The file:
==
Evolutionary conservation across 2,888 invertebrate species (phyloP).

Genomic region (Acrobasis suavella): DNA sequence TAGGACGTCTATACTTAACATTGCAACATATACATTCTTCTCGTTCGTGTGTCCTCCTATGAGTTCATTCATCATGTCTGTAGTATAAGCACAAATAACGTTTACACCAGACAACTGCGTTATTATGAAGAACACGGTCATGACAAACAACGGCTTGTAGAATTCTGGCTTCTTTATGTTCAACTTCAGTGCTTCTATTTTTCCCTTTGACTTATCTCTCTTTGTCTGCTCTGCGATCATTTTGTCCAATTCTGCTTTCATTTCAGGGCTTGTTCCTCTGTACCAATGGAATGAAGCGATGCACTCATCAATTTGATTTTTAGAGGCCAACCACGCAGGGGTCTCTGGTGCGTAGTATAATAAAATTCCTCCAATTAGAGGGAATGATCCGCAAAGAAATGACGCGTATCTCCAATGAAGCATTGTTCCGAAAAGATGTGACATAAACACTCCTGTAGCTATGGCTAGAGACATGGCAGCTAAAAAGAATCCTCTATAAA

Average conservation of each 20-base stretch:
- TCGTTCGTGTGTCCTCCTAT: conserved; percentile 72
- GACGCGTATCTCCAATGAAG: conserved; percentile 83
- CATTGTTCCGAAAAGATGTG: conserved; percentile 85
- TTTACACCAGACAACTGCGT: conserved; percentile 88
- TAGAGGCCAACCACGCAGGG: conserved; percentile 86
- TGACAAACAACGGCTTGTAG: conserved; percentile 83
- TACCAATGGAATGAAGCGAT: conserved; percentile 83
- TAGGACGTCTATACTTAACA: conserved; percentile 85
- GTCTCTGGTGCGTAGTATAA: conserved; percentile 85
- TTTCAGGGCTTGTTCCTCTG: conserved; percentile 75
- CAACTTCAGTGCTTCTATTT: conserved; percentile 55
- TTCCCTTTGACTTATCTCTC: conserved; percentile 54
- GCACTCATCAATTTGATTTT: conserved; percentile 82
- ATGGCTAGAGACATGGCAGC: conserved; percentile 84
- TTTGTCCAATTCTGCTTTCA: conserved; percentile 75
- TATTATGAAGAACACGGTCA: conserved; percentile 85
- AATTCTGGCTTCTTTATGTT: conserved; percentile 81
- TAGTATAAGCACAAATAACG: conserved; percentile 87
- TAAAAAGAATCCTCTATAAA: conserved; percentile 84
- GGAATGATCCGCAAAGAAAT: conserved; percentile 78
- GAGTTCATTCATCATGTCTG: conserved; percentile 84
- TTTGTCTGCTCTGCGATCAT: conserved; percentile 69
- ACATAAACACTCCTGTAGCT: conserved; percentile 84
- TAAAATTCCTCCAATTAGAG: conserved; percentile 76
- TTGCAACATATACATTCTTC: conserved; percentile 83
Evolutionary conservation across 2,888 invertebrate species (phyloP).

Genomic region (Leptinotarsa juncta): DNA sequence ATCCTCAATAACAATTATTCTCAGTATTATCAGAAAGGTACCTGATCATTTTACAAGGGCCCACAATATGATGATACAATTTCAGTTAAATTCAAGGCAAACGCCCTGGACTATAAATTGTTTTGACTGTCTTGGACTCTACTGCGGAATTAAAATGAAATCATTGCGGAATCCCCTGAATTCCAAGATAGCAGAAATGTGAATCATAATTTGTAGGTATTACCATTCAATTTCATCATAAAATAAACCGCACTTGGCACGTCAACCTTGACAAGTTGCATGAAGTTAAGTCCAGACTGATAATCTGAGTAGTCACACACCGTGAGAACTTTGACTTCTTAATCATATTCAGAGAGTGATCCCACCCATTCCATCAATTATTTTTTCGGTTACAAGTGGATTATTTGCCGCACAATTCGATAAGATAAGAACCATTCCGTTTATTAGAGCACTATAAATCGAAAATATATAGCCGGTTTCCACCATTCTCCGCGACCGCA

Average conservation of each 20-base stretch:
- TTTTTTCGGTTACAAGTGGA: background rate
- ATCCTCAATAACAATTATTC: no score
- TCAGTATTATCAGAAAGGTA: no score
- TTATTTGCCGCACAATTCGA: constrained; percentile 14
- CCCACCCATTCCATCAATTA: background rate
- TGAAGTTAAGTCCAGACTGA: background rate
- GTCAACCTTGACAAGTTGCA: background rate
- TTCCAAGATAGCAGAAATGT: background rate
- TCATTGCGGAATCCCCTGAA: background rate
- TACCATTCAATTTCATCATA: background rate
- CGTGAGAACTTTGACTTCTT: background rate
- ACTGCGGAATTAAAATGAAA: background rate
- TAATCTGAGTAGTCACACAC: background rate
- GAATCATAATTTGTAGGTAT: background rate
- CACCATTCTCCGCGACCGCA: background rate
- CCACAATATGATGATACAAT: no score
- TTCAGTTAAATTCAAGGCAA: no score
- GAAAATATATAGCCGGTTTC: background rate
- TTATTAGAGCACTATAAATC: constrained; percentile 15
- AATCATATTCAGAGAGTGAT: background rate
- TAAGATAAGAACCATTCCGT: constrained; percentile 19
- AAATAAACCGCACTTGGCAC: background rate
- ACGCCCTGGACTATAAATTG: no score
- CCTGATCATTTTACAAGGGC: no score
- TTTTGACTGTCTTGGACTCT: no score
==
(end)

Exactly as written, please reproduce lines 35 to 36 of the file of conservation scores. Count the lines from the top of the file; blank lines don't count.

- TTATTTGCCGCACAATTCGA: constrained; percentile 14
- CCCACCCATTCCATCAATTA: background rate